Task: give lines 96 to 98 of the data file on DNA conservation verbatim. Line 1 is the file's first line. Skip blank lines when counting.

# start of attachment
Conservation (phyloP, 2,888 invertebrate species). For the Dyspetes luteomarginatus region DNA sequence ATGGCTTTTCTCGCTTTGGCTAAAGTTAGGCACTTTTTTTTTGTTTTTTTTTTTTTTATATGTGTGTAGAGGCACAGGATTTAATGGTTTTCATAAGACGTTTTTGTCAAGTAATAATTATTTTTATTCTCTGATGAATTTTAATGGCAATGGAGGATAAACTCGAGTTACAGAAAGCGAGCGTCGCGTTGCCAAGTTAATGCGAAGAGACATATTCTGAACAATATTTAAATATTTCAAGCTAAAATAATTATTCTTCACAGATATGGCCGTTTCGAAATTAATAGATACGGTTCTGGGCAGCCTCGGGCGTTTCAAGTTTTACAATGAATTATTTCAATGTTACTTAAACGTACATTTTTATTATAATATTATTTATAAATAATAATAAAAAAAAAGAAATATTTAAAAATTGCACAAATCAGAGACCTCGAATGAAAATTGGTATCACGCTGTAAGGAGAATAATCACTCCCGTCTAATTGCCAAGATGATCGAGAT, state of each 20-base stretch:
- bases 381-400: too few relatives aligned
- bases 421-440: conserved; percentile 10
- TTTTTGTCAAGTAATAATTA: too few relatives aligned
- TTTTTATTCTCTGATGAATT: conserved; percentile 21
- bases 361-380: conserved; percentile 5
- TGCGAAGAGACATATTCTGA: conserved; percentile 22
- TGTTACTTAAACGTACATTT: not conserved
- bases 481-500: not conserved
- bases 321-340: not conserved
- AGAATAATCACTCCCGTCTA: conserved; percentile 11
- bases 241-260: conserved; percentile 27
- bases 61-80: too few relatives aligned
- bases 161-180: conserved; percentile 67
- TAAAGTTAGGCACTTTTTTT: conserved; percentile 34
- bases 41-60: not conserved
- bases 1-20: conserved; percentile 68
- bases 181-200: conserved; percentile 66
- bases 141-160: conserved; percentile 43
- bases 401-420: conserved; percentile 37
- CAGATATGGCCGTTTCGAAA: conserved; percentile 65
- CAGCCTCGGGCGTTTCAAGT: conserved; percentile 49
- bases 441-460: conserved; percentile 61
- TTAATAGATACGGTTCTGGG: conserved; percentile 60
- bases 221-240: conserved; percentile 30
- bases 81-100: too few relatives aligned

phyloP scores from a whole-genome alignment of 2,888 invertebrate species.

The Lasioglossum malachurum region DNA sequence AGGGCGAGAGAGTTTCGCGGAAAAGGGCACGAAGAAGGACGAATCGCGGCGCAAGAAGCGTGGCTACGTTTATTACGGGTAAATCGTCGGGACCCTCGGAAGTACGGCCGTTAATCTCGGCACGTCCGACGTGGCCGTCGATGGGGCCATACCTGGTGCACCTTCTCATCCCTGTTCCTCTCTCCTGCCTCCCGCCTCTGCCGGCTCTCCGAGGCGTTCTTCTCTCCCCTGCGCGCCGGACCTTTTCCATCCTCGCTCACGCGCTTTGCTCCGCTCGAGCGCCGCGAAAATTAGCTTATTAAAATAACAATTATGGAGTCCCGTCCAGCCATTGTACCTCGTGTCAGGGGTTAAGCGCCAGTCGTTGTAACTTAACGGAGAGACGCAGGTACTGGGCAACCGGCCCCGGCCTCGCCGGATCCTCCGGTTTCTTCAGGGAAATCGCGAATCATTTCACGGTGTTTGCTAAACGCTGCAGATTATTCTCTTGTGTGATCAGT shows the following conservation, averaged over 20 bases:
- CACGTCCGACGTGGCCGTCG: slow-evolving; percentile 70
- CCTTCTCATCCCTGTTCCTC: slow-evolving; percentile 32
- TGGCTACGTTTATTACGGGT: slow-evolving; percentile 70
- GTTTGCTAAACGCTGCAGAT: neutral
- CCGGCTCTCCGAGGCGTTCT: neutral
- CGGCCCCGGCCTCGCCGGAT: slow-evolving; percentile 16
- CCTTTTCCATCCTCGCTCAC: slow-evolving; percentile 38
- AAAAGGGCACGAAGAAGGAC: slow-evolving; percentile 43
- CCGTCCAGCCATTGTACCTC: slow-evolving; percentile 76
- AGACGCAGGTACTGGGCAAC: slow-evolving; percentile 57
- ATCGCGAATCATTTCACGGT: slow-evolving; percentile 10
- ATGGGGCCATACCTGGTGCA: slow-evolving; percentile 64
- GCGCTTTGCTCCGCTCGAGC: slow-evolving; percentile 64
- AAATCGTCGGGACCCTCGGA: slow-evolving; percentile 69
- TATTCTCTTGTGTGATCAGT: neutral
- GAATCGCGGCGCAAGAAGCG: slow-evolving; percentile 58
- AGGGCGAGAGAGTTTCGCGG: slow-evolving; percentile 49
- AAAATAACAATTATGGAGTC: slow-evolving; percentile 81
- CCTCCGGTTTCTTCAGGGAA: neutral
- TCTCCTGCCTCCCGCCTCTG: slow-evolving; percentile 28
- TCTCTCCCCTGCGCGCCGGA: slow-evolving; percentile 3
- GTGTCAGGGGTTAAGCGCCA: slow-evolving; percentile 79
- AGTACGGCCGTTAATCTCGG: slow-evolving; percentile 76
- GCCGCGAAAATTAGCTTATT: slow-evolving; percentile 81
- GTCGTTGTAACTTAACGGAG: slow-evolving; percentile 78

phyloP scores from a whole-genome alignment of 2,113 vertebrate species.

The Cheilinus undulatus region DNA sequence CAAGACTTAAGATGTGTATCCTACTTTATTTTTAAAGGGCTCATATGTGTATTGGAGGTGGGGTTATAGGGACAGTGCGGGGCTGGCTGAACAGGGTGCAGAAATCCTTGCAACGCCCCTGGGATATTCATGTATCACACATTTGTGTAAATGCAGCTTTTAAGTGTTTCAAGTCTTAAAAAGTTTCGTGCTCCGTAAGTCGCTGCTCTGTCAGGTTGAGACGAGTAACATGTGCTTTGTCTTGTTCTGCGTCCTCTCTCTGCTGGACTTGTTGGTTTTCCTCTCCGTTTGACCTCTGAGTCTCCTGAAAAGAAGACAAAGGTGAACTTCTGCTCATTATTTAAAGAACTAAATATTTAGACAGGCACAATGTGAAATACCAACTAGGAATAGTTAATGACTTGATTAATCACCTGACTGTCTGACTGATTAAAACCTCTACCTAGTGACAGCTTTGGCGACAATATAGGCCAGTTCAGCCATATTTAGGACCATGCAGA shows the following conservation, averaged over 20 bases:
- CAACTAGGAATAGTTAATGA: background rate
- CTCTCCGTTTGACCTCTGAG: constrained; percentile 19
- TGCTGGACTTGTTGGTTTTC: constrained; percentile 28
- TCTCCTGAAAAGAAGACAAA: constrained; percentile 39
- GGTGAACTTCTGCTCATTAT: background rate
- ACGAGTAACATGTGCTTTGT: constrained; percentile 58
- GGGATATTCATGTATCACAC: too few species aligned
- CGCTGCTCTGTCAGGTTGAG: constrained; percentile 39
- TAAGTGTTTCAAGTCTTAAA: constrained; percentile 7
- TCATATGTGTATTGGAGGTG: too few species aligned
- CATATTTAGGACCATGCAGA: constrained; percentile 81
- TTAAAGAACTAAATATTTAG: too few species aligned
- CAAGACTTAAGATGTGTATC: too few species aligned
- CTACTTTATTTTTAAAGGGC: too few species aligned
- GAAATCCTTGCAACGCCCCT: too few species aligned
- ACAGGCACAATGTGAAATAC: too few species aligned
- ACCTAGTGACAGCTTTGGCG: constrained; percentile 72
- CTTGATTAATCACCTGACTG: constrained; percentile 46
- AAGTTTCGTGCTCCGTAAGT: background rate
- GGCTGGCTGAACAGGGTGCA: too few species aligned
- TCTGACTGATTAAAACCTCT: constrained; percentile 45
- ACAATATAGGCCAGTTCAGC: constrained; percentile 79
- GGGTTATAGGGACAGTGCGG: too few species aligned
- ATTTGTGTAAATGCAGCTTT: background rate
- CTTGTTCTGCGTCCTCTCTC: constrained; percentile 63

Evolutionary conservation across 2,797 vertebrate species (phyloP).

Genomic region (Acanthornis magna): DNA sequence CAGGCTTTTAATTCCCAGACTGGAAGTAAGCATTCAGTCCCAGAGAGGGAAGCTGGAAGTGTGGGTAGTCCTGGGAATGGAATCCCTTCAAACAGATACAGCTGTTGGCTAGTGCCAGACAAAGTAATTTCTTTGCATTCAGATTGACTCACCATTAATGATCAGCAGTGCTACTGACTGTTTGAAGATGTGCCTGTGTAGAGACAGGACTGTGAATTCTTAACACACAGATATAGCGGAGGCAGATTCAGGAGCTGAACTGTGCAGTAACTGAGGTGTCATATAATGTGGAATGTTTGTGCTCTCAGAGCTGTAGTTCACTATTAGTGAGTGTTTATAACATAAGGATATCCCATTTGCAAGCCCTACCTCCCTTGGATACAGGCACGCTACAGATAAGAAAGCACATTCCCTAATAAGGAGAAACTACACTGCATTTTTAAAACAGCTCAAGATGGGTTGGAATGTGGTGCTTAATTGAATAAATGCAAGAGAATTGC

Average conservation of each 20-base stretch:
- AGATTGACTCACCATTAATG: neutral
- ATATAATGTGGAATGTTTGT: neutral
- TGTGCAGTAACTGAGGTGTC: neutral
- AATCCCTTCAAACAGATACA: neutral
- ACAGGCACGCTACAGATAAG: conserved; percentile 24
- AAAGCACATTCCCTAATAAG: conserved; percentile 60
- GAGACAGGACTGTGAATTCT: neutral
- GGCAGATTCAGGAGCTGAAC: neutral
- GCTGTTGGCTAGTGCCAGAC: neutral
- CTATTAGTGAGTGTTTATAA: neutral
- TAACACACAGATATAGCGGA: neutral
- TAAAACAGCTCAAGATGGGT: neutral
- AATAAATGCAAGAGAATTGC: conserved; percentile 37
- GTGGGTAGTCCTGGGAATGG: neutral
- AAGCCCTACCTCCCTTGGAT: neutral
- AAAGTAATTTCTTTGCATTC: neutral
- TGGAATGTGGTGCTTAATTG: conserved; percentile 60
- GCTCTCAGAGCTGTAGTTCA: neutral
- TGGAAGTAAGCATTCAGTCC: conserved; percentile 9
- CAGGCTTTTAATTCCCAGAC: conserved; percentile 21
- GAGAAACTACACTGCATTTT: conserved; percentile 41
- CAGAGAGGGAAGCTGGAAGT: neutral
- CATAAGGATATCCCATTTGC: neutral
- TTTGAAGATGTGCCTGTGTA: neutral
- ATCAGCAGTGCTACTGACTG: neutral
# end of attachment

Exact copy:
- AATAAATGCAAGAGAATTGC: conserved; percentile 37
- GTGGGTAGTCCTGGGAATGG: neutral
- AAGCCCTACCTCCCTTGGAT: neutral